Maybe this style is what appealed Bagnold Summer to the Costa jury. It's not a book which a certain type of comics reader -– one "in it for the art" -– would enjoy, but with a story told mostly through dialogue and narration, a strict visual language, and coming as it does from an "acceptable" genre, it's as good a book as any to lead the way. It's just a shame that the more radical elements of the book will likely be lost on that panel.

Oh –and feel free to call it a "graphic novel" if you want. Not all comics are graphic novels, but this one certainly is.

Comics: an art form in their own right (Getty Images)

Alex Hern is a technology reporter for the Guardian. He was formerly staff writer at the New Statesman. You should follow Alex on Twitter.

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Recess confidential: Labour's liquid party

Sniffing out the best stories from Westminster, including Showsec, soames, and Smith-side splits.

If you are celebrating in a brewery, don’t ask Labour to provide the drinks. Because of the party’s continuing failure to secure a security contractor for its Liverpool conference, it is still uncertain whether the gathering will take place at all. Since boycotting G4S, the usual supplier, over its links with Israeli prisons, Labour has struggled to find an alternative. Of the five firms approached, only one – Showsec – offered its services. But the company’s non-union-recognition policy is inhibiting an agreement. The GMB, the firm’s antagonist, has threatened to picket the conference if Showsec is awarded the contract. In lieu of a breakthrough, sources suggest two alternatives: the police (at a cost of £59.65 per constable per hour), or the suspension of the G4S boycott. “We’ll soon find out which the Corbynites dislike the least,” an MP jested. Another feared that the Tories’ attack lines will write themselves: “How can Labour be trusted with national security if it can’t organise its own?”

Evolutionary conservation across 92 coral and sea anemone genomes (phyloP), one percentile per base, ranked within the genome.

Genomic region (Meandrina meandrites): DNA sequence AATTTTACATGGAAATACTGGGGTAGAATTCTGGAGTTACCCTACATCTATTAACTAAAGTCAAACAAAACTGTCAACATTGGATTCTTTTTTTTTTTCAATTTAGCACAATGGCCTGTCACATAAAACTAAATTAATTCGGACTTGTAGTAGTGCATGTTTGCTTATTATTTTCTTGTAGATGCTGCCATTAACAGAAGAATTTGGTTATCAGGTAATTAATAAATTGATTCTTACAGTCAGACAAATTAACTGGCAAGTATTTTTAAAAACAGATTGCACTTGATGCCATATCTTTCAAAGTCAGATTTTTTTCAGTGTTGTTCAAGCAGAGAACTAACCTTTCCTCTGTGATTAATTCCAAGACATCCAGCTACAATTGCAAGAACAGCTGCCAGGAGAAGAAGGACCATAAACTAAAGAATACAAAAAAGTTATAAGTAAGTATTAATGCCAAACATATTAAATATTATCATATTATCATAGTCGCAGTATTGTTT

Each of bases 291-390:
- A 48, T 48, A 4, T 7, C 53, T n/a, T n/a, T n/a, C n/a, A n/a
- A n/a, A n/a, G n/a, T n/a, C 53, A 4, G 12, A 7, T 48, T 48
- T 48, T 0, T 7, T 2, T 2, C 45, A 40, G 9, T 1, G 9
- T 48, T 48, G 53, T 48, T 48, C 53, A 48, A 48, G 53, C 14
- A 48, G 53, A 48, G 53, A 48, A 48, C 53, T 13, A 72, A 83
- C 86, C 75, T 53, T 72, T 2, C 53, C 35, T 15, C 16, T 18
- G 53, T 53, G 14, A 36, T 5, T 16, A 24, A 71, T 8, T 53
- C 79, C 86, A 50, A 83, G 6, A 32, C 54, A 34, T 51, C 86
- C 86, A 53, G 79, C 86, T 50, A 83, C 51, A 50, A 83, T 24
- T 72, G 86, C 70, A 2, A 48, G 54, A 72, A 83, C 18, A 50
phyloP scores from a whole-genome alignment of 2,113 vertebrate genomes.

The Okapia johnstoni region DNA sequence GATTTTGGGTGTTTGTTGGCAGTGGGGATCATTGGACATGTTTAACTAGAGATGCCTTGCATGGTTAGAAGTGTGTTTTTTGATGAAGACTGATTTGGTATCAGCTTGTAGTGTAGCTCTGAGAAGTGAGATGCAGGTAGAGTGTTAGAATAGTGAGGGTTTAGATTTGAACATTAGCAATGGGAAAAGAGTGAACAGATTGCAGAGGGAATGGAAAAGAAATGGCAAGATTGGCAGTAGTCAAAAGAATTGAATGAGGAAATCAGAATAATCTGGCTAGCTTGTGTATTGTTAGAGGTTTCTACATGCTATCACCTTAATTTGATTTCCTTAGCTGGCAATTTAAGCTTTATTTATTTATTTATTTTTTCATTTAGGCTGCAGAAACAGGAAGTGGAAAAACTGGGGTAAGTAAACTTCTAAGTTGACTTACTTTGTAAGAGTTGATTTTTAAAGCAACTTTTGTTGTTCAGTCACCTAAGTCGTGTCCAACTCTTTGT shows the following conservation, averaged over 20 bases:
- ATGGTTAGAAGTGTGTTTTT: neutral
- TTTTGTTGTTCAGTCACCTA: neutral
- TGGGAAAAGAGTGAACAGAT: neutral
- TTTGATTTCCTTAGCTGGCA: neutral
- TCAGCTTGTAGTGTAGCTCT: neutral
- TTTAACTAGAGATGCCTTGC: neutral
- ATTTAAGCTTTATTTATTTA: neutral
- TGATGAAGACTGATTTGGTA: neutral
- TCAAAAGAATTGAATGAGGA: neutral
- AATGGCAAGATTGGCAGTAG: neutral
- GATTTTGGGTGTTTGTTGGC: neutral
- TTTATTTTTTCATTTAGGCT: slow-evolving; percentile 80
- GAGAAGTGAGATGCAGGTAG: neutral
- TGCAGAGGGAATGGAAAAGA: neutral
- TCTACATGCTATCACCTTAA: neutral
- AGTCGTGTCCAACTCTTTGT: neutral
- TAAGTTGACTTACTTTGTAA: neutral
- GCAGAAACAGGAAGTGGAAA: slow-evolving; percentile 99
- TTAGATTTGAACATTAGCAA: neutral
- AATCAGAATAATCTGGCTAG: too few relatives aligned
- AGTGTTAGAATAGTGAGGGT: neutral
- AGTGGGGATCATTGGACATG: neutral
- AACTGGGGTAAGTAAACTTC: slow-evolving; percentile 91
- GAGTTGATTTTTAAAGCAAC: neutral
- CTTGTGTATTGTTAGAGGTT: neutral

Farewell, then, to Respect. The left-wing party founded in 2004 and joined by George Galloway after his expulsion from Labour has officially deregistered itself.

“We support Corbyn’s Labour Party,” the former MP explained, urging his 522,000 Facebook followers to sign up. “The Labour Party does not belong to one man,” replied Jess Phillips MP, who also pointed out in the same tweet that Respect had “massively failed”. Galloway, who won 1.4 per cent of the vote in this year’s London mayoral election, insists that he is not seeking to return to Labour. But he would surely be welcomed by Jeremy Corbyn’s director of communications, Seumas Milne, whom he once described as his “closest friend”. “We have spoken almost daily for 30 years,” Galloway boasted.

After Young Labour’s national committee voted to endorse Corbyn, its members were aggrieved to learn that they would not be permitted to promote his candidacy unless Owen Smith was given equal treatment. The leader’s supporters curse more “dirty tricks” from the Smith-sympathetic party machine.

Word reaches your mole of a Smith-side split between the ex-shadow cabinet ministers Lisa Nandy and Lucy Powell. The former is said to be encouraging the challenger’s left-wing platform, while the latter believes that he should make a more centrist pitch. If, as expected, Smith is beaten by Corbyn, it’s not only the divisions between the leader and his opponents that will be worth watching.

Nicholas Soames, the Tory grandee, has been slimming down – so much so, that he was congratulated by Tom Watson, Labour’s deputy leader, on his weight loss. “Soon I’ll be able to give you my old suits!” Soames told the similarly rotund Watson. 

Kevin Maguire is away

I'm a mole, innit.

This article first appeared in the 25 August 2016 issue of the New Statesman, Cameron: the legacy of a loser